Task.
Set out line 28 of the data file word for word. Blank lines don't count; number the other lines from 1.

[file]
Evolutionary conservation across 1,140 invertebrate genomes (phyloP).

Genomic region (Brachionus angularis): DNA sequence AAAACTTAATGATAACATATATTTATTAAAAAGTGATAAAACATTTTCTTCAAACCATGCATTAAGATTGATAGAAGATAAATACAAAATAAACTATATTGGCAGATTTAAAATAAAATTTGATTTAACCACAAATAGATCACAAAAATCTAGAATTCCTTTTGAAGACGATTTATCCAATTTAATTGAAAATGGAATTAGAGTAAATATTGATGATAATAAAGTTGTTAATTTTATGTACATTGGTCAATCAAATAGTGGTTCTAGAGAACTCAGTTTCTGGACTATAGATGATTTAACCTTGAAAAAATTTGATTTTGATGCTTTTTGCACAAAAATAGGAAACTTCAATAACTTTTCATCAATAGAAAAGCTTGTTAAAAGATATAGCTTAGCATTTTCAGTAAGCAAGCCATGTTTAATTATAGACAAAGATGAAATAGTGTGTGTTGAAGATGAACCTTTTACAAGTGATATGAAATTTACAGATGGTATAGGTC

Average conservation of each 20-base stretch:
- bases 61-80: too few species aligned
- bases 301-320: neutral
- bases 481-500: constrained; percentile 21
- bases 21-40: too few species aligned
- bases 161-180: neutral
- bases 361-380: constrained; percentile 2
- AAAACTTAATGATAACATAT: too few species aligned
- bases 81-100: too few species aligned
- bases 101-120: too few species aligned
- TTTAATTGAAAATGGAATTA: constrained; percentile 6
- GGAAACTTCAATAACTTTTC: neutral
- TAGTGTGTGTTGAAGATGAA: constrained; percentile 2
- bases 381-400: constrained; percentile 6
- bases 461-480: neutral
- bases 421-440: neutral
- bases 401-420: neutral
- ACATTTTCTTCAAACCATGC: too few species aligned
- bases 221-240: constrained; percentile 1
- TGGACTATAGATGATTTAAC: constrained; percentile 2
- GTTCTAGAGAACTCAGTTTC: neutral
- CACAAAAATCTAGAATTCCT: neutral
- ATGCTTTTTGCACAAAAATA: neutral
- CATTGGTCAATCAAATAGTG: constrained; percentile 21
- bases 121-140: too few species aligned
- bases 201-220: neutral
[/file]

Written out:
- bases 201-220: neutral